Significantly, in the 1977 general elections the TULF went to the people seeking a mandate to establish an independent state of Tamil Eelam, that included all the geographically contiguous areas that had been the traditional homeland of the Tamil- speaking people of the country. The results were spectacular with the TULF returning in all 17 Members of Parliament from throughout the North and the East of the island. The TULF election manifesto rhetorically asked the Tamil voters: ``What is the alternative now left to the nation that has lost its rights to its language, rights to its citizenship, rights to its religions and continues day-by-day to lose its traditional homeland to Sinhalese colonisation? What is the alternative now left to a nation that has lost its opportunities to higher education through `standardisation' and its equality in opportunities in the sphere of employment? What is the alternative to a nation that lies helpless as it is being assaulted, looted and killed by hooligans instigated by the ruling race and by the security forces of the state? Where else is an alternative to the Tamil Nation that gropes in the dark for its identity and finds itself driven to the brink of devastation? There is only one alternative and that is to proclaim with the stamp of finality and fortitude that we alone shall rule over our land that our forefathers ruled.''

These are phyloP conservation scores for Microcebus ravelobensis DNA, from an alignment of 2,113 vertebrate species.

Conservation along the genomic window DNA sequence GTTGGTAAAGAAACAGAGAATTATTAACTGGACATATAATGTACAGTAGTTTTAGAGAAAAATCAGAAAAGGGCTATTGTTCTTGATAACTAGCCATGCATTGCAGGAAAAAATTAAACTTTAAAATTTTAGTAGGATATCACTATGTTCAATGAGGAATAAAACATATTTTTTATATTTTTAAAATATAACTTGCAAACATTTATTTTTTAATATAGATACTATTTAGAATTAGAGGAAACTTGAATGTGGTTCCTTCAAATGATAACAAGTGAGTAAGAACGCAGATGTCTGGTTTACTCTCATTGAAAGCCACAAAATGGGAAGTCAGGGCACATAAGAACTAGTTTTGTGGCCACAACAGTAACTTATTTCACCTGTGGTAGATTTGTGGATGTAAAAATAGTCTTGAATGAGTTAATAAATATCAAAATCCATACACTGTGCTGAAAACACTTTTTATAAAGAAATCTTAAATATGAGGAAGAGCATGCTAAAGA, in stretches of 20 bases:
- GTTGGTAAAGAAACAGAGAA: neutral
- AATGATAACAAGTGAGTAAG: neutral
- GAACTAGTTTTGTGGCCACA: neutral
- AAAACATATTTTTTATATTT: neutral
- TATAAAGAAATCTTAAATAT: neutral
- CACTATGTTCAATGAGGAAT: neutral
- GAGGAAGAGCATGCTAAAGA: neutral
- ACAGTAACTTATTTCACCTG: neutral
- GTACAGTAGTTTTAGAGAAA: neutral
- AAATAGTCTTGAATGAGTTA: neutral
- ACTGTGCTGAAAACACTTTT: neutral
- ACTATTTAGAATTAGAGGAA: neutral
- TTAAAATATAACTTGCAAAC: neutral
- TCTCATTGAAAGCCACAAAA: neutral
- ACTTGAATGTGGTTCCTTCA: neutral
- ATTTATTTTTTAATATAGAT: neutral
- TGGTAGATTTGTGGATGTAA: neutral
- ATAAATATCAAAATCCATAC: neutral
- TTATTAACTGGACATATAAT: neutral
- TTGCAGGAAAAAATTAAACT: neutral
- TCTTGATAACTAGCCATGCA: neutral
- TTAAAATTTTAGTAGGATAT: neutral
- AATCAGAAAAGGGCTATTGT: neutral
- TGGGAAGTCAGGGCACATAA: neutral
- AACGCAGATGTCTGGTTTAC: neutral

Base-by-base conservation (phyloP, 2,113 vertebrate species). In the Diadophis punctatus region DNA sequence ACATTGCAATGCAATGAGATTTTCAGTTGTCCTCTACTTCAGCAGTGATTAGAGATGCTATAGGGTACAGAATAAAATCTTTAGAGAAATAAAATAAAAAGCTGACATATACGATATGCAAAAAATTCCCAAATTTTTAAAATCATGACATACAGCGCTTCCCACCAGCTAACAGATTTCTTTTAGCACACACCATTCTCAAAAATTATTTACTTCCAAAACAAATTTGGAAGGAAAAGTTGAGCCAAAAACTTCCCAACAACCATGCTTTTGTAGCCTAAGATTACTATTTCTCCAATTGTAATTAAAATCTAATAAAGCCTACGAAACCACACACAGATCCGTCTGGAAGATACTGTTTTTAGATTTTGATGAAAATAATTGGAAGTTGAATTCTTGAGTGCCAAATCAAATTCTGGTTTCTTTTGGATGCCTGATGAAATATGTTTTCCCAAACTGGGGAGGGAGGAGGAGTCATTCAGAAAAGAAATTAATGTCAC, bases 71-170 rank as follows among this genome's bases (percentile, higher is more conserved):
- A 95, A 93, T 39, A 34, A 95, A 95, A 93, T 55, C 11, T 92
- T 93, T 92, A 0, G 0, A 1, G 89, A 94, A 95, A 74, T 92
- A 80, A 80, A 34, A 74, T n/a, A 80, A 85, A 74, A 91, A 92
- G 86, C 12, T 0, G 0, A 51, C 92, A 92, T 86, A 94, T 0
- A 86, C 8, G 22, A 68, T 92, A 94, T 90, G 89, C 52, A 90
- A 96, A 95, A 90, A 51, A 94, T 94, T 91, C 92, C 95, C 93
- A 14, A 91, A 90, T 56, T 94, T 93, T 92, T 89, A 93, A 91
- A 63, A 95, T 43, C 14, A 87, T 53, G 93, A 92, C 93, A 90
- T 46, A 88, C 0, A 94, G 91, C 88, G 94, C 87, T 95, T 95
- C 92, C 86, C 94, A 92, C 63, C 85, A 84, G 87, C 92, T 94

The above background will place in perspective the fierce struggle of the Tamils for the restoration of their legitimate rights as equal citizens of Sri Lanka. These rights have been repeatedly denied to them by the Sinhalese majority. The Bandaranaike-Chelvanayakam Pact of 1957, as well as the Senanayake-Chelvanayakam Agreement of 1965 had conceded many of these rights to the Tamils, but even before the ink was dry, the agreements were reneged upon. The country-wide violence unleashed on the Tamils in 1983 had been actively abetted by the Sinhalese Government, and led to the resurgence of Tamil militancy.
As Sir Hugh Cleghorn, British Colonial Secretary of Ceylon, wrote in 1799: "Two different nations have from a very ancient period divided between them the possession of the island... These two nations differ widely in their religions, languages and manners.'' The Tamils, who are over 20 per cent of Sri Lanka population, will never agree to be treated as second class citizens. Until that realisation dawns on the Sinhalese majority, the ethnic struggle is bound to continue.
Courtesy: The Hindu 20 Jan 2000